• A sediment incubation experiment to assess the effect of ocean acidification
• Porewater concentration gradients and sediment-water fluxes (DIC, TA, pH, Ca2+, O2)
• Ocean acidification impacts early diagenesis in carbonate-rich sediments.
• CaCO3 dissolution and the TA release may increase the buffering capacity of bottom water.
Marine sediments are an important carbonate reservoir whose partial dissolution could buffer seawater pH decreases in the water column as a consequence of anthropogenic CO2 uptake by the ocean. This study investigates the impact of ocean acidification on the carbonate chemistry at the sediment-water interface (SWI) of shallow-water carbonate sediments. Twelve sediment cores were sampled at one station in the Bay of Villefranche (NW Mediterranean Sea). Four sediment cores were immediately analyzed in order to determine the initial distribution (T0) of dissolved inorganic carbon (DIC), total alkalinity (TA), pH and dissolved oxygen (O2) in the porewaters and to quantify sediment-water fluxes. Four other cores were kept submerged in the laboratory for 25 days with ambient seawater (pHT = 8.12) and the remaining four cores were incubated with acidified seawater (average pH offset of −0.68). This acidification experiment was carried out in an open-flow system, in the dark and at in-situ temperature (15 °C). Every three days, sediment-water fluxes (DIC, TA, pH, O2 and nutrients) were determined using a whole core 12-h incubation technique. Additionally, vertical O2 and pH microprofiles were regularly recorded in the first 2 cm of the sediment during the entire experiment. At the end of the experiment, TA, DIC and Ca2+ concentrations were analyzed in the porewaters and the abundance and taxonomic composition of meiofaunal organisms were assessed. The saturation states of the porewaters with respect to calcite and aragonite were over-saturated but under-saturated with respect to 12 mol% Mg-calcite, in both acidified and non-acidified treatments. The sediment-water fluxes of TA and DIC increased in the acidified treatment, likely as a consequence of enhanced carbonate dissolution. In contrast, the acidification of the overlying water did not significantly affect the O2 and nutrients fluxes at the SWI. Meiofaunal abundance decreased in both treatments over the duration of the experiment, but the organisms seemed unaffected by the acidification. Our results demonstrate that carbonate dissolution increased under acidified conditions but other parameters, such as microbial redox processes, were apparently not affected by the pH decrease, at least during the duration of our experiment. The dissolution of sedimentary carbonates and the associated release of TA may potentially buffer bottom water, depending on the intensity of the TA flux, the TA/DIC ratio, vertical mixing and, therefore, the residence time of bottom water. Under certain conditions, this process may mitigate the effect of ocean acidification on benthic ecosystems.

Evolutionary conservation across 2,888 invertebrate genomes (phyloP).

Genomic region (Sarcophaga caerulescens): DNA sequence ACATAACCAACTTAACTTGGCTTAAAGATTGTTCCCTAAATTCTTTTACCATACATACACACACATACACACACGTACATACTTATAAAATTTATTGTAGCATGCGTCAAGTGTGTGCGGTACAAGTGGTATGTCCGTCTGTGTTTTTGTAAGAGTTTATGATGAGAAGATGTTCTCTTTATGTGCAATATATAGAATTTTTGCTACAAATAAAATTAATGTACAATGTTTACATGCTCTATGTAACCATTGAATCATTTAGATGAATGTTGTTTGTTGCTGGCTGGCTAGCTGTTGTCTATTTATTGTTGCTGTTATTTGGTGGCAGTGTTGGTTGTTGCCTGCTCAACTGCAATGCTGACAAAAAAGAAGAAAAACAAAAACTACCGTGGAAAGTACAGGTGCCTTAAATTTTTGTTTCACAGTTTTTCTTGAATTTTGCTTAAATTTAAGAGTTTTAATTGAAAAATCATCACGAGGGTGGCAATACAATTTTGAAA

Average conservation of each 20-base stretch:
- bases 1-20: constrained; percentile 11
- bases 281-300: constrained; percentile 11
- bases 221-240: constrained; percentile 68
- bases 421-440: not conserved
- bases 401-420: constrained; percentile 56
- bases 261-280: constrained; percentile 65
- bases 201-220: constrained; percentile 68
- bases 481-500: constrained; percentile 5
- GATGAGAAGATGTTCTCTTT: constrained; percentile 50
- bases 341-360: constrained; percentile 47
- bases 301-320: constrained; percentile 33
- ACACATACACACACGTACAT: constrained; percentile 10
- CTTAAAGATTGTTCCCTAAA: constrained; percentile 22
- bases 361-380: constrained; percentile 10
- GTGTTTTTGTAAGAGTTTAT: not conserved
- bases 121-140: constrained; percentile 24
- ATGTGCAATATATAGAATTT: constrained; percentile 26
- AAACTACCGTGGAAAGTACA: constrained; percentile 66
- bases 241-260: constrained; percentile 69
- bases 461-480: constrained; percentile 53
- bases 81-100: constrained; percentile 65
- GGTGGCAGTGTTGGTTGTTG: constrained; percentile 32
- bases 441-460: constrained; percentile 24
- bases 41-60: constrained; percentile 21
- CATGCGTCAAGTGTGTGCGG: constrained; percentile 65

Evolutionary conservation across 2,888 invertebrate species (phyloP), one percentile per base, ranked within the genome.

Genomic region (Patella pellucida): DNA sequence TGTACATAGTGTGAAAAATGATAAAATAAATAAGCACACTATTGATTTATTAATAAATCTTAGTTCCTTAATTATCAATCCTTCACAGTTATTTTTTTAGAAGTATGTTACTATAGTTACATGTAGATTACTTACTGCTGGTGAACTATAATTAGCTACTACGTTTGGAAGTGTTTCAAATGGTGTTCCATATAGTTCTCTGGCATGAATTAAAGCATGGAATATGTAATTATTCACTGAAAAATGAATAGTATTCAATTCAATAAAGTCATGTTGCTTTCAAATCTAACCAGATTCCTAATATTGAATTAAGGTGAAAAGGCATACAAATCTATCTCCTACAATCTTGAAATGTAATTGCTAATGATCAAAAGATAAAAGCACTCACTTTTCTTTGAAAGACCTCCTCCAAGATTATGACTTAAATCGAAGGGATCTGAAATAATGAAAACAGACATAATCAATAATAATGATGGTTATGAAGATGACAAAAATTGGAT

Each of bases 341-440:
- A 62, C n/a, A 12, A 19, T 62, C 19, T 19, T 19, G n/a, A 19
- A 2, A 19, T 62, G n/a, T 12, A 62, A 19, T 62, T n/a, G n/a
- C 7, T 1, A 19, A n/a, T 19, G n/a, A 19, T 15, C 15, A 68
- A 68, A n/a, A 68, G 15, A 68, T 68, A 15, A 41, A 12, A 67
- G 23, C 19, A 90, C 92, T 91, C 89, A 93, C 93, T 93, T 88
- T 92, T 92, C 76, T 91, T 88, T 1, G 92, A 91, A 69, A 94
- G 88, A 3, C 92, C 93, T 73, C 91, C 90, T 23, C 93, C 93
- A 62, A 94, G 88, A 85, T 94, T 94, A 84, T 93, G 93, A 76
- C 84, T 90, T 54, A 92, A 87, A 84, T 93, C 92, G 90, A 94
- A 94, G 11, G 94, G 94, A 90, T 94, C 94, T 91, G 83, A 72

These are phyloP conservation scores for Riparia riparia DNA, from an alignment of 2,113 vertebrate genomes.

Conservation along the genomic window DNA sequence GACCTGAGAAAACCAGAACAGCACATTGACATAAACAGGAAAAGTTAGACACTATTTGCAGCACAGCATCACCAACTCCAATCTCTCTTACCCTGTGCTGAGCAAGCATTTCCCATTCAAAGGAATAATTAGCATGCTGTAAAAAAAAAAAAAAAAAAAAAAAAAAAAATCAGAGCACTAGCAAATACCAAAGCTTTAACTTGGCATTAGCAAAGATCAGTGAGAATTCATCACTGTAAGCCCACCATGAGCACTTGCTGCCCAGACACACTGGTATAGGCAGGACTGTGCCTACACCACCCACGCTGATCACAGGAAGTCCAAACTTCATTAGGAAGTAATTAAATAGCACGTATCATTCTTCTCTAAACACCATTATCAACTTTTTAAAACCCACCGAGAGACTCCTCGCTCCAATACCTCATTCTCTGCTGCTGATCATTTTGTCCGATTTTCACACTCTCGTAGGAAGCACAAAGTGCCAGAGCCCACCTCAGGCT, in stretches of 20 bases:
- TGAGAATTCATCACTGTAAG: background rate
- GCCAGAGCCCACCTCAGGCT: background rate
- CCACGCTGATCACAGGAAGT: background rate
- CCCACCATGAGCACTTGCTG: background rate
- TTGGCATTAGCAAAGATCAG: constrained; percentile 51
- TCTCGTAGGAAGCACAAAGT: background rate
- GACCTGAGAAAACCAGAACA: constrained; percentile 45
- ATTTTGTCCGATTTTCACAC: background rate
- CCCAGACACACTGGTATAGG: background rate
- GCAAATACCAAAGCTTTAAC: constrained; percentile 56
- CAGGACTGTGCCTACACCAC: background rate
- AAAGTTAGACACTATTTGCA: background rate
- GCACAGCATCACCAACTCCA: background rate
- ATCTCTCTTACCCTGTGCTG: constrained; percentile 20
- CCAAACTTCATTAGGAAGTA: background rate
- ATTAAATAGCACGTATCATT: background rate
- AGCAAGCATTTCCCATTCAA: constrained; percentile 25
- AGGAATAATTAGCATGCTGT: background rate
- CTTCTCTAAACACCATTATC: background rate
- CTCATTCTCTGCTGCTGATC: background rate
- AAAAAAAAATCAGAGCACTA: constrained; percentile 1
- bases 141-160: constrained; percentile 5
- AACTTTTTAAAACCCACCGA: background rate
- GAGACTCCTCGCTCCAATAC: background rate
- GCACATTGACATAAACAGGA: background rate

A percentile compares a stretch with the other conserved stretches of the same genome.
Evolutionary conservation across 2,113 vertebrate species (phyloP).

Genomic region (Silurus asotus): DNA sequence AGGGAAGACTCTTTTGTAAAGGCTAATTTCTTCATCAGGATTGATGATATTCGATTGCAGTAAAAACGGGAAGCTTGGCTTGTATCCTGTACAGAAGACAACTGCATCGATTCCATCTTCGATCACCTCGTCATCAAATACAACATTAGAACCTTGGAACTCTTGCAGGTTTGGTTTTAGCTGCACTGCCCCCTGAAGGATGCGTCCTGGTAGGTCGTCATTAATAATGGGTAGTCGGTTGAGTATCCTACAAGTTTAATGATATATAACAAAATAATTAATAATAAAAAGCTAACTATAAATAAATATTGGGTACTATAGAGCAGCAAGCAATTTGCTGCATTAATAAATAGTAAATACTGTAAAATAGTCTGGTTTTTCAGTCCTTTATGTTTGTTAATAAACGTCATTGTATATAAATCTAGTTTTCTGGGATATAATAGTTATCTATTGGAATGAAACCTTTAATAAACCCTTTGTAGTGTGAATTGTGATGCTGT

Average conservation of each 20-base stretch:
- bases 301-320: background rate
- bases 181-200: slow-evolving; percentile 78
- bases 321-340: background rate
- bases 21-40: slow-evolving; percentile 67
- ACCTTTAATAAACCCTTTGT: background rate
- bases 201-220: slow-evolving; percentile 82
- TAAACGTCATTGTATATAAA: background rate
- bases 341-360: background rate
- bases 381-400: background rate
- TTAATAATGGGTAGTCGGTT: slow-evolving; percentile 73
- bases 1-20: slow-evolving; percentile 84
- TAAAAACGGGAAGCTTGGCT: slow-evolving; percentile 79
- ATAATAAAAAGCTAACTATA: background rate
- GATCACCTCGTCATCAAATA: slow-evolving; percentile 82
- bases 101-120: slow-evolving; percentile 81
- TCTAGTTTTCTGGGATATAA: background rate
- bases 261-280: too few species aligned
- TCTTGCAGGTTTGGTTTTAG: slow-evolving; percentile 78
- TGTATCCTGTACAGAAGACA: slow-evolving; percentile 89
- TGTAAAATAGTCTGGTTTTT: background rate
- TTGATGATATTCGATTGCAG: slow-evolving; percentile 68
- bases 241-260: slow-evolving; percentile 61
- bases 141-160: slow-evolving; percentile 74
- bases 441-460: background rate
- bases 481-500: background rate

Rassmann J., Lansard B., Gazeau F., Guidi-Guilvard L., Pozzato L., Alliouane S., Grenz C. & Rabouille C., in press. Impact of ocean acidification on the biogeochemistry and meiofaunal assemblage of carbonate-rich sediments: results from core incubations (Bay of Villefranche, NW Mediterranean Sea). Marine Chemistry. Article (subscription required).